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Shabbat Mussaf: Physical Joy

In order to achieve proper Dveikut with God it is necessary to indulge matter, for otherwise the “heaviness” of matter will prevent form from attaining attachment by means of happiness with God.


I have heard a solution based on this principle to a difficulty raised by the Tosafot to Masechet Beitzah (15b, s.v. levu). The Talmud teaches that the Holy One says to Israel, “Borrow on My account to buy wine so as to recite the kiddush sanctifying Shabbat; and have faith in Me, and I shall pay you back.” Whereupon the Tosafot raise the question that this conflicts with what is taught by the Sages, “Better to make your Shabbat like a weekday than rely upon other people (Shabbat 118a).”

I heard from the Maggid, Rabbi Mendel, that “levu alai,” has two meanings: “borrow on My account,” and, “be attached to Me,” and one depends upon the other; in order to bind and attach oneself to God, it is necessary to make the body and the material happy, so that they do not impede the soul’s happiness and attachment to God. And that is how we must understand the answer to our question: “levu alai,” if you borrow money so that you can attach your self to Me, then I shall pay you back; but if you borrow only for your own pleasure, then it is better to make your Shabbat into a weekday and not rely upon others.

If you should ask what bodily needs like eating and drinking have to do with  Dveikut, and attachment to God, and with the soul, which is altogether spiritual and in no need of eating and drinking, the answer is that matter and body cannot experience the joy of attachment with God except in the corporeal acts of eating and drinking. When this is lacking the body is saddened him and prevents the soul from attaching itself to Him, which can take place only through joy. Hence, “Borrow on My account,” to keep matter happy, so that both matter and spirit will be happy.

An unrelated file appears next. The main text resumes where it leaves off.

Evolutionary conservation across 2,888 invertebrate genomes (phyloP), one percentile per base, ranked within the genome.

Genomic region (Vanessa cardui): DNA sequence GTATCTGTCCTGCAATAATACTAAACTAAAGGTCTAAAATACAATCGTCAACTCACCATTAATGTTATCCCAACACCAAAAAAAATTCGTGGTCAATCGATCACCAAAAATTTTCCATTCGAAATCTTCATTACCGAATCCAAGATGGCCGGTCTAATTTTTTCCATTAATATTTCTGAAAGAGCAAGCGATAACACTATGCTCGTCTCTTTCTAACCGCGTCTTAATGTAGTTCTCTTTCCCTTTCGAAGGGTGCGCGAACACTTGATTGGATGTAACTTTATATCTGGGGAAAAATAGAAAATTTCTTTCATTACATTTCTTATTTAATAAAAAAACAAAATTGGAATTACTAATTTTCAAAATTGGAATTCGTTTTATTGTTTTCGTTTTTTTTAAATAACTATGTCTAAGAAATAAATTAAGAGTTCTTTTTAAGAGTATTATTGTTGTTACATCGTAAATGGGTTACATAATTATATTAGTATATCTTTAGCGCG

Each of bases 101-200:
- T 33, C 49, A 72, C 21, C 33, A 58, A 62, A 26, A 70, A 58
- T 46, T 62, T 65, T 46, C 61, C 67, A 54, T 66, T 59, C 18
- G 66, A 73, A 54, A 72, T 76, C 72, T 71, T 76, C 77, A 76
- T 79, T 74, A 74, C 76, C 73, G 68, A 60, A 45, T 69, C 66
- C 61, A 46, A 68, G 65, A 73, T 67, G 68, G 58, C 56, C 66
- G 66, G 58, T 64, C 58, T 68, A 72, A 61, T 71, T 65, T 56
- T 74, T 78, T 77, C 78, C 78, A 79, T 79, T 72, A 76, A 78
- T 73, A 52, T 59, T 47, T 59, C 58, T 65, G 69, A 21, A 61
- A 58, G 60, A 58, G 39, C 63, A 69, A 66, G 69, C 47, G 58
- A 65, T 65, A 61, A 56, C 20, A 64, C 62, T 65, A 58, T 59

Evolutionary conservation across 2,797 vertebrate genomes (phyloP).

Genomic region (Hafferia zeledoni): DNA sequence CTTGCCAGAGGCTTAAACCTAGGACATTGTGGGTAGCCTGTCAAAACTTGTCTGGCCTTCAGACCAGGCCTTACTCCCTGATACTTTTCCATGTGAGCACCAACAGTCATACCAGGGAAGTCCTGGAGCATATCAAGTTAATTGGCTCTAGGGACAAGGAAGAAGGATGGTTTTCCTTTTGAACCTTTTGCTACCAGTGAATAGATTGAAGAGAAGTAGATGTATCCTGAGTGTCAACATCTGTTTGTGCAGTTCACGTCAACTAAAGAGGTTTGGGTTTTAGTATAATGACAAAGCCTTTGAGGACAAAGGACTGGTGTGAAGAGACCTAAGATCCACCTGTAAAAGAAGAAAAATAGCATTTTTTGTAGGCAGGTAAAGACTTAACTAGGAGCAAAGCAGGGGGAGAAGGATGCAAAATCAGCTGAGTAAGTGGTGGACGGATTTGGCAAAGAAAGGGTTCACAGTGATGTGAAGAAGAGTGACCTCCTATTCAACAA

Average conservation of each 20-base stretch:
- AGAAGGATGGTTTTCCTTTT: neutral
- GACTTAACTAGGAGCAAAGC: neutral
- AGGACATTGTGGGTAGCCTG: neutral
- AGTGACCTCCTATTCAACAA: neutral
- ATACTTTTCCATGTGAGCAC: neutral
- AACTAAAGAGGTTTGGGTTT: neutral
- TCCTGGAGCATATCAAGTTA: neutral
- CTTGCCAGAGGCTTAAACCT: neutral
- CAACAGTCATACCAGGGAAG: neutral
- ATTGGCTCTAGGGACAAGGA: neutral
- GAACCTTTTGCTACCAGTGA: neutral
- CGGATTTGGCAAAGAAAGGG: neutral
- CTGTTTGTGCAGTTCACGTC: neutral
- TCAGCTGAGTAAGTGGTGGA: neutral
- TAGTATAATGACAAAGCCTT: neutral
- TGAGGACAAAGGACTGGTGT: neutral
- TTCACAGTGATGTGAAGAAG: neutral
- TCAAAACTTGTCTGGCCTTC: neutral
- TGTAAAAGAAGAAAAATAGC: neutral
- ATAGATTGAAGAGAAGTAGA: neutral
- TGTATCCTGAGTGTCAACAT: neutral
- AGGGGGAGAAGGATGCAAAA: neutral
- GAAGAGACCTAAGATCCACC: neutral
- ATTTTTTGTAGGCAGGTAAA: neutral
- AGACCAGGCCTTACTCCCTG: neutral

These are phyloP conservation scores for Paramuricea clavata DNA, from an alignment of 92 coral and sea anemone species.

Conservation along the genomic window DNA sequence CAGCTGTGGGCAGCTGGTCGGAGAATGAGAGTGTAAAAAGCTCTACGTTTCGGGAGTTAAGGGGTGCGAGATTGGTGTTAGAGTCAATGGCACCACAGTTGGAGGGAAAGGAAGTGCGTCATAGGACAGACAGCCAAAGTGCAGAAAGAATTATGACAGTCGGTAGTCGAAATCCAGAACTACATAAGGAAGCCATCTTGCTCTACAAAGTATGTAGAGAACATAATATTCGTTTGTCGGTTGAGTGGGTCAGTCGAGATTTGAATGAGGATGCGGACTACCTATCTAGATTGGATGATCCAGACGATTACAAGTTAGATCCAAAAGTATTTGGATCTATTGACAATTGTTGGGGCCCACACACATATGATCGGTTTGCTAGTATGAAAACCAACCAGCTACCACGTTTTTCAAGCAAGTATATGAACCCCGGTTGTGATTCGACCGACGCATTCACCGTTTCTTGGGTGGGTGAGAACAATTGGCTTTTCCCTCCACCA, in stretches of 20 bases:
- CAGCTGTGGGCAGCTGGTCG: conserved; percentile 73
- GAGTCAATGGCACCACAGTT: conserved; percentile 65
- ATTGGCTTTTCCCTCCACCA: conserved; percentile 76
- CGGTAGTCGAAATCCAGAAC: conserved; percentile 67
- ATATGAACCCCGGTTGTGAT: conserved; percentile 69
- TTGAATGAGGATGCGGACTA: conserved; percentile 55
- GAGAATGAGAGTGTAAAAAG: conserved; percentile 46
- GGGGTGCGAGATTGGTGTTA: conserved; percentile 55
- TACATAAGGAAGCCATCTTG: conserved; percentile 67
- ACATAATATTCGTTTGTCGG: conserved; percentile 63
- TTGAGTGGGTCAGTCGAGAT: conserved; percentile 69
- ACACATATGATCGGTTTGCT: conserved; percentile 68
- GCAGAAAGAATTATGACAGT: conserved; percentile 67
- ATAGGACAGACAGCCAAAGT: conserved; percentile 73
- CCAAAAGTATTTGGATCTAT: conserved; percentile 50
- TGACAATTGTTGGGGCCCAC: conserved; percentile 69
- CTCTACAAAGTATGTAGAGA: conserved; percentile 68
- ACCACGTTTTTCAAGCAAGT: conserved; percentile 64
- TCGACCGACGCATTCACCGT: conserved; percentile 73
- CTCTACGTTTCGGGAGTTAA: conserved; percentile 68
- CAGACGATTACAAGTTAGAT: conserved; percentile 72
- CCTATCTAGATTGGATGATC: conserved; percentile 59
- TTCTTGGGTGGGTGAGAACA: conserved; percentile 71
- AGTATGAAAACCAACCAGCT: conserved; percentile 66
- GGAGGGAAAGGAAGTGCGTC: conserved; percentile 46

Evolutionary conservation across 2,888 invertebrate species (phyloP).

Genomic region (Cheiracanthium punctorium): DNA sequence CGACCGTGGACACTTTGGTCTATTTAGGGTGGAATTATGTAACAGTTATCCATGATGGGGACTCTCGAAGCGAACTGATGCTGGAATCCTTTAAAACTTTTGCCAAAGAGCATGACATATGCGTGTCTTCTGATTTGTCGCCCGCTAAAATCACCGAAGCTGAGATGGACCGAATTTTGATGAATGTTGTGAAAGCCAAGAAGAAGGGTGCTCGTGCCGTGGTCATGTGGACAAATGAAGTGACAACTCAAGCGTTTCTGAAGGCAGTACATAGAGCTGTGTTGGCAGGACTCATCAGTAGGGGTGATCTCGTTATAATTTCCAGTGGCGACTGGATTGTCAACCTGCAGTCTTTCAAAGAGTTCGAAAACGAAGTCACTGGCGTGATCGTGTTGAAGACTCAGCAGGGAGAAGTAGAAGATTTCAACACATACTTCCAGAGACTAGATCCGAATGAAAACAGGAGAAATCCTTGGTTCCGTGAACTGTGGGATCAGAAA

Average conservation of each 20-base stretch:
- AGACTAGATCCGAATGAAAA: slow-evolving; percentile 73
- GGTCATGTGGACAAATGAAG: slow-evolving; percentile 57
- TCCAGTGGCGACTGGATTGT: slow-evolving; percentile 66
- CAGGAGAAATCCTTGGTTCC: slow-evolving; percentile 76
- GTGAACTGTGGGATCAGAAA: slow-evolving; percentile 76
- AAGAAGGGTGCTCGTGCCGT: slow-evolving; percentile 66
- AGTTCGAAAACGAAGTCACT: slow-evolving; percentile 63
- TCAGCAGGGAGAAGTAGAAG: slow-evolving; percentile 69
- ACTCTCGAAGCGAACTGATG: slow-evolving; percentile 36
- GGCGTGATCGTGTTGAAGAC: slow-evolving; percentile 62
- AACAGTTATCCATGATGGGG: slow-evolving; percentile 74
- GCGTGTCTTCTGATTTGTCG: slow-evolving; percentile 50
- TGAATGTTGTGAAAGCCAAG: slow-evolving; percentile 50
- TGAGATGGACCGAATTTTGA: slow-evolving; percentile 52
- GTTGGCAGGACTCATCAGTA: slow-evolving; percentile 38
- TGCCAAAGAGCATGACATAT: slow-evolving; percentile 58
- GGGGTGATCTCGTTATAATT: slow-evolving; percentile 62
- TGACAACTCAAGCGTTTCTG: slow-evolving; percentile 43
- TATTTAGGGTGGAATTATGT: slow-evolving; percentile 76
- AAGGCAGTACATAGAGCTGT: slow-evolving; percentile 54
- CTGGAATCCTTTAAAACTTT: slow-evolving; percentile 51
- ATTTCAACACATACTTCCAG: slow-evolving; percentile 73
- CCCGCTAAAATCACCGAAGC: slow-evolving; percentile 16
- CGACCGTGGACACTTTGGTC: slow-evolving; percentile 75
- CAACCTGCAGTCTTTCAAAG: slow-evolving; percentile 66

This is similar to the parable of the Prince who was exiled by his father and fell in with people of low station. After many years, a letter from the King finally arrived for him. He wanted to celebrate and to invite the others to share his happiness, but he knew that they would not understand the joy that reading the letter gave him. So, he ordered drinks for all the people of low station, with the material, to enable them to be happy while he was happy with the spiritual.

Toledot Yaakov Yosef, Mishpatim

The pleasure we derive from the physical on Shabbat is not a distraction; it is our way of allowing our physical to find joy in Shabbat, for it is only when the physical is happy that it will allow the spiritual to find joy in its attachment to God.

This should be used as a Kavanah in the Shabbat Mussaf: “those who delight in it will inherit eternal honor, those who savor it will merit life.” We must delight not only in the spiritual but in the physical as well.

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